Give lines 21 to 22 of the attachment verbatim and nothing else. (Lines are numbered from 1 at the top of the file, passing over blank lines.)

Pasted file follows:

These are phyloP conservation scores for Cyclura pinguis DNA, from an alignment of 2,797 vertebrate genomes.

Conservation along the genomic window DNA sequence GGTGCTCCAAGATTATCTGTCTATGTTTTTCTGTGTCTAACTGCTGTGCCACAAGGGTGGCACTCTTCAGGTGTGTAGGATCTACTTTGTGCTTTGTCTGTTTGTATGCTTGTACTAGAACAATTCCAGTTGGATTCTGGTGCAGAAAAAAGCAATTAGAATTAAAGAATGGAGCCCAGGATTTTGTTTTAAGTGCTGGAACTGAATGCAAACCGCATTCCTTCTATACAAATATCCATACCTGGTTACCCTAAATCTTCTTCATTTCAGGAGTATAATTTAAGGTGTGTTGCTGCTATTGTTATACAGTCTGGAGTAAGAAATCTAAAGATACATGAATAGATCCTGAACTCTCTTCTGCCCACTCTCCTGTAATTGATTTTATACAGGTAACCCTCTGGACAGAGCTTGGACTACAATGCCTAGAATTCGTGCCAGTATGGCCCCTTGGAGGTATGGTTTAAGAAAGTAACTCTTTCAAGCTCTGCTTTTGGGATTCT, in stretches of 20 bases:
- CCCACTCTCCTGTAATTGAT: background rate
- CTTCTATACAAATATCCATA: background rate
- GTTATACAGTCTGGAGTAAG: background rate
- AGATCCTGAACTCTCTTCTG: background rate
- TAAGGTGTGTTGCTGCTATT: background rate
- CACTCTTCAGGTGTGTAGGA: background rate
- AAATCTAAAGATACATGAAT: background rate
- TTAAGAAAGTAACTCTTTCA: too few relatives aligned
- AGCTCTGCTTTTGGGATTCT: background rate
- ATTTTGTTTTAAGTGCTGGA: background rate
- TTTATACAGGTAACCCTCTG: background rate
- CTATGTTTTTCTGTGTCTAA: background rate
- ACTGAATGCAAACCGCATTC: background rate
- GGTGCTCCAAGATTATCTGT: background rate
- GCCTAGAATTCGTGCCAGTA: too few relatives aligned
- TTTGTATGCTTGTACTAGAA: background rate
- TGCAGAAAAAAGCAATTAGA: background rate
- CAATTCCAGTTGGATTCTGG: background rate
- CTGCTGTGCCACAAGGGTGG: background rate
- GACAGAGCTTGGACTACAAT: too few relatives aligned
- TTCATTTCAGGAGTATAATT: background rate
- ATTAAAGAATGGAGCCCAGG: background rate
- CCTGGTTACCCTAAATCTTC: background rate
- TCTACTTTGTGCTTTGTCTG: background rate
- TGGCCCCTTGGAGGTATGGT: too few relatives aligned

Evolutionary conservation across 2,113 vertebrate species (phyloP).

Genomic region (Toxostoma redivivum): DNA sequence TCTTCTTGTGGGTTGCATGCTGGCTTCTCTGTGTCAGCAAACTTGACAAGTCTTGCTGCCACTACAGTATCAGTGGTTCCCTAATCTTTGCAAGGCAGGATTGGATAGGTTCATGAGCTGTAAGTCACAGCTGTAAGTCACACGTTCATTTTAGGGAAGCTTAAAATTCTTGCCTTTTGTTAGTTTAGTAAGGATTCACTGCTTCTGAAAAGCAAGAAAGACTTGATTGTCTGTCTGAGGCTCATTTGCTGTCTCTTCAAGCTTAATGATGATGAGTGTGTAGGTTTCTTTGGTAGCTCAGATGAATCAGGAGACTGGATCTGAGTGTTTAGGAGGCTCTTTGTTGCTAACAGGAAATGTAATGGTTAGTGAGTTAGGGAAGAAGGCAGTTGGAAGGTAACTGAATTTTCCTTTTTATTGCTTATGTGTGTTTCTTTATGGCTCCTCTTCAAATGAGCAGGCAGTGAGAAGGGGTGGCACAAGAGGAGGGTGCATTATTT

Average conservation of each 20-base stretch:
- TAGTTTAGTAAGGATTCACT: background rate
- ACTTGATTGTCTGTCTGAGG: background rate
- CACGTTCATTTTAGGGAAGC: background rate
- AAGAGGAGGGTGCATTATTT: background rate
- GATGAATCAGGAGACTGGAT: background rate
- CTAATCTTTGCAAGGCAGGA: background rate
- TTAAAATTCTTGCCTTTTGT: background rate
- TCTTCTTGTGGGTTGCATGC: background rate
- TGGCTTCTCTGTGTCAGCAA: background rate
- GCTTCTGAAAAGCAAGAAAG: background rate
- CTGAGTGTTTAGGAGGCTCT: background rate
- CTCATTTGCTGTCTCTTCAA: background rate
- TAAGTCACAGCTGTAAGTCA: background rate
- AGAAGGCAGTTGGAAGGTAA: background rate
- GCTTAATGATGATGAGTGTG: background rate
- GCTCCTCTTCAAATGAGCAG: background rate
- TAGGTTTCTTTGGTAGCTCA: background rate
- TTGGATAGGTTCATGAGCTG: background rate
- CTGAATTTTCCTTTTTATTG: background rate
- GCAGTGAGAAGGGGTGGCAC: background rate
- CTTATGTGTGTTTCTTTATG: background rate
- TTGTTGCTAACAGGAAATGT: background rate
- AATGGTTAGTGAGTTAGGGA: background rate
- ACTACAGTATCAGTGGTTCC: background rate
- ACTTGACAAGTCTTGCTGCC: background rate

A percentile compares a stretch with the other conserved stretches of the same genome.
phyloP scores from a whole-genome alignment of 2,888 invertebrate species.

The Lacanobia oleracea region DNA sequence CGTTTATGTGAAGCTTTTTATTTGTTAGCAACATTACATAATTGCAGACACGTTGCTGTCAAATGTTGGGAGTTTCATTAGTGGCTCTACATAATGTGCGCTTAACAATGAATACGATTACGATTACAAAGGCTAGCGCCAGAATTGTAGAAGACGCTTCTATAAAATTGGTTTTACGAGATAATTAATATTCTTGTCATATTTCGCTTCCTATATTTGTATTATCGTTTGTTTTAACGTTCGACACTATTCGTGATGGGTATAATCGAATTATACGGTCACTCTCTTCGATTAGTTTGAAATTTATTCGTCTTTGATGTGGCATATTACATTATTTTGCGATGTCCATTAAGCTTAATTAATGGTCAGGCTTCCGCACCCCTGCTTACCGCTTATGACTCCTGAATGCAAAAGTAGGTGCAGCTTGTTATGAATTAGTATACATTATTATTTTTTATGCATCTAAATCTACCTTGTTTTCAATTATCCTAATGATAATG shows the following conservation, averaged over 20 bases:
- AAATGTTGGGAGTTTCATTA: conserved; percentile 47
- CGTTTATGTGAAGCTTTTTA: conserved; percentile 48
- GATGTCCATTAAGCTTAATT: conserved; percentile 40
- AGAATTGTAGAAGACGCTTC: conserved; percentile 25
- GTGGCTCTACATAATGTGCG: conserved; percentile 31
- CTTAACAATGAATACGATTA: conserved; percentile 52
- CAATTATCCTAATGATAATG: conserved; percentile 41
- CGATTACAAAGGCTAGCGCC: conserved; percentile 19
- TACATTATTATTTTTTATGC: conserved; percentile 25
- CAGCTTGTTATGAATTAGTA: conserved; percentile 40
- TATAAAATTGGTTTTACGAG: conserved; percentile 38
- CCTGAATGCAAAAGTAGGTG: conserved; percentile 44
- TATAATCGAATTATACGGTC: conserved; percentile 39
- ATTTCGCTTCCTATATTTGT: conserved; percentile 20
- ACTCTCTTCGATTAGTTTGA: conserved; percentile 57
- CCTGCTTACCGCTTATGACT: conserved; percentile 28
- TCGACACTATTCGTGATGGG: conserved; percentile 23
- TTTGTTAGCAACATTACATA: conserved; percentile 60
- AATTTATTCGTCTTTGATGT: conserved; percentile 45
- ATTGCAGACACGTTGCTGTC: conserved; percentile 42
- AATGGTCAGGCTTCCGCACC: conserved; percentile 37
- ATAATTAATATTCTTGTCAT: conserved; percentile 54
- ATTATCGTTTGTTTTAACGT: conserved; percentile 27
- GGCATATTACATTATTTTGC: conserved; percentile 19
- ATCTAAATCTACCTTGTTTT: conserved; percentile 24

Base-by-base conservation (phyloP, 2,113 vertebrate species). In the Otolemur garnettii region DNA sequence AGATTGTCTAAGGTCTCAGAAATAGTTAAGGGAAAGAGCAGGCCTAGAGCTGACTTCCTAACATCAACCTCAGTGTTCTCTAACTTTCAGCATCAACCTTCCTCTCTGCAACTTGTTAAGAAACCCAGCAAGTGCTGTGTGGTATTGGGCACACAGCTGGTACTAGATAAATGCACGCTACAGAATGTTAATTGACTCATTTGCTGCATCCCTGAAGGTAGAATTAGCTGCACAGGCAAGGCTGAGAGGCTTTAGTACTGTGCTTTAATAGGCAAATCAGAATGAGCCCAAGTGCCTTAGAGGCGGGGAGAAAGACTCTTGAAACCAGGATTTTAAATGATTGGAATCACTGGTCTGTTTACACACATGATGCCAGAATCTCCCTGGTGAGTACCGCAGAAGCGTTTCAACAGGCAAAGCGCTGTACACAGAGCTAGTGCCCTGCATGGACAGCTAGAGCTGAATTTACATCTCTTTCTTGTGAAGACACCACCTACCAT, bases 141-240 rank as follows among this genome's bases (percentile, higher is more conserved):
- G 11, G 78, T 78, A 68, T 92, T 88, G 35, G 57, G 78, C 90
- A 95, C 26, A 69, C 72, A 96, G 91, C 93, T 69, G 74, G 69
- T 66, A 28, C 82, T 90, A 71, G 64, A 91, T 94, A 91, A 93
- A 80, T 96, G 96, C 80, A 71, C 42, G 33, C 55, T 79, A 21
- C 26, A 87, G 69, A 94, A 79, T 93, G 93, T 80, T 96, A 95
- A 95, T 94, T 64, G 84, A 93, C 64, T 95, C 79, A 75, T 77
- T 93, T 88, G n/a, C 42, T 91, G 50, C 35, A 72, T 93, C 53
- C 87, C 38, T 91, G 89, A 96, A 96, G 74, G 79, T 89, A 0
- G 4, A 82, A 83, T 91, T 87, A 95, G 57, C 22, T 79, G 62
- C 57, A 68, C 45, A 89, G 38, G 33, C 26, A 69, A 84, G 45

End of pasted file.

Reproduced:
- CTGCTGTGCCACAAGGGTGG: background rate
- GACAGAGCTTGGACTACAAT: too few relatives aligned